By Burney Waring
Pittaboro, NC – Artificial Intelligence is in the news every day. The attention is very much deserved. Many of us have already had our lives permanently changed. Recent headlines, for example:
Bill Ammerman gave us an extraordinary Tech Talk this month on artificial intelligence which included many astounding observations:
AI has passed the Turing Test (aka ‘the imitation game’) to decide if a computer program is ‘intelligent,’ defined as being able to converse in a way indistinguishable from a human being. Humans enjoy the company of AI programs that talk with us. Children tell AI systems, like Alexa, that they love them.
AI is getting better exponentially. It is creating art. AI is writing code to make itself better. The way we build AI from training data results in a ‘black box’, preventing us from understanding how it arrives at its most impressive results.
Even before the latest Large Language Models (e.g., ChatGPT), AI has been working for the past ten years to feed us precisely the information we each would find the most engaging. Companies have been using this for marketing, sales, and politics.
The science of ‘psychotechnology’ is the combination of the science of behavioral bias and technology. Human thinking has certain flaws that are universal and exploitable. Simply framing a statement differently to a human will produce very different thoughts. For example, “This ice cream is 20% fat” is mathematically identical to “This ice cream is 80% fat free.” Few people would be attracted to the first statement. These flaws have been used in marketing for decades but are now understood scientifically. AI technology can exploit our bias by understanding data amassed for each of us by marketing companies and data warehouses. Every month, AI is learning to be more and more persuasive.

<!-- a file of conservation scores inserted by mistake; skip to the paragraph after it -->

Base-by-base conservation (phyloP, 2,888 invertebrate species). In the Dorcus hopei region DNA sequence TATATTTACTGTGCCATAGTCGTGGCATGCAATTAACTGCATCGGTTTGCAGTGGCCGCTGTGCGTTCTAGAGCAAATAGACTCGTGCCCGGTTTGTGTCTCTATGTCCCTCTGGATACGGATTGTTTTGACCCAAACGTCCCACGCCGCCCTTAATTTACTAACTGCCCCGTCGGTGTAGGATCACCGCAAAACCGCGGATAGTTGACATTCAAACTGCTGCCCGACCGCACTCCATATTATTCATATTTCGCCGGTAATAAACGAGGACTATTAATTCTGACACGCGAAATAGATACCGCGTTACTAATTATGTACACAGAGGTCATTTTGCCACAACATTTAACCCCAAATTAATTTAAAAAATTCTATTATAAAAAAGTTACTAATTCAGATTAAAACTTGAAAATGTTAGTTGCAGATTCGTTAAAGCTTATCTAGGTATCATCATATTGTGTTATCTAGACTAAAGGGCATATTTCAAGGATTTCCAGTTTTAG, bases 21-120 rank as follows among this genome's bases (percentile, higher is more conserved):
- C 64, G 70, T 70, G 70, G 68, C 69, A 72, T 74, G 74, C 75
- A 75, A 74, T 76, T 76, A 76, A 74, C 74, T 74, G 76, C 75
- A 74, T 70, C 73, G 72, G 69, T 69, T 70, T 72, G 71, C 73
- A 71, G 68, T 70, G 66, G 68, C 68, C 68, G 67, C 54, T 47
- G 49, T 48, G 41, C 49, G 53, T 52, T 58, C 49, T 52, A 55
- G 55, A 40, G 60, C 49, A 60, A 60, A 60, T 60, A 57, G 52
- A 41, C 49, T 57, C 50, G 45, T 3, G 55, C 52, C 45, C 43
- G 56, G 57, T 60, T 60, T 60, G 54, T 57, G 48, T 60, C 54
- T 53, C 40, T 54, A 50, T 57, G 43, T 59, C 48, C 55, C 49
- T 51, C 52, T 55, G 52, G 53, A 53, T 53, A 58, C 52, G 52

Social media exploits our desire for confirmation of our beliefs using our ‘confirmation bias.’ How? A study showed twice as many negative posts about the ‘other team’ as about ‘your team’. This is true for all the teams! AI keeps feeding you negative posts on purpose to keep you engaged longer, exposing you longer to advertising and increasing advertising revenue. Time Berners-Lee says, “If you put a drop of love into Twitter, it seems to decay, but if you put in a drop of hatred, you feel it actually propagates much more strongly.” Bill calls this ‘groupthink automation.’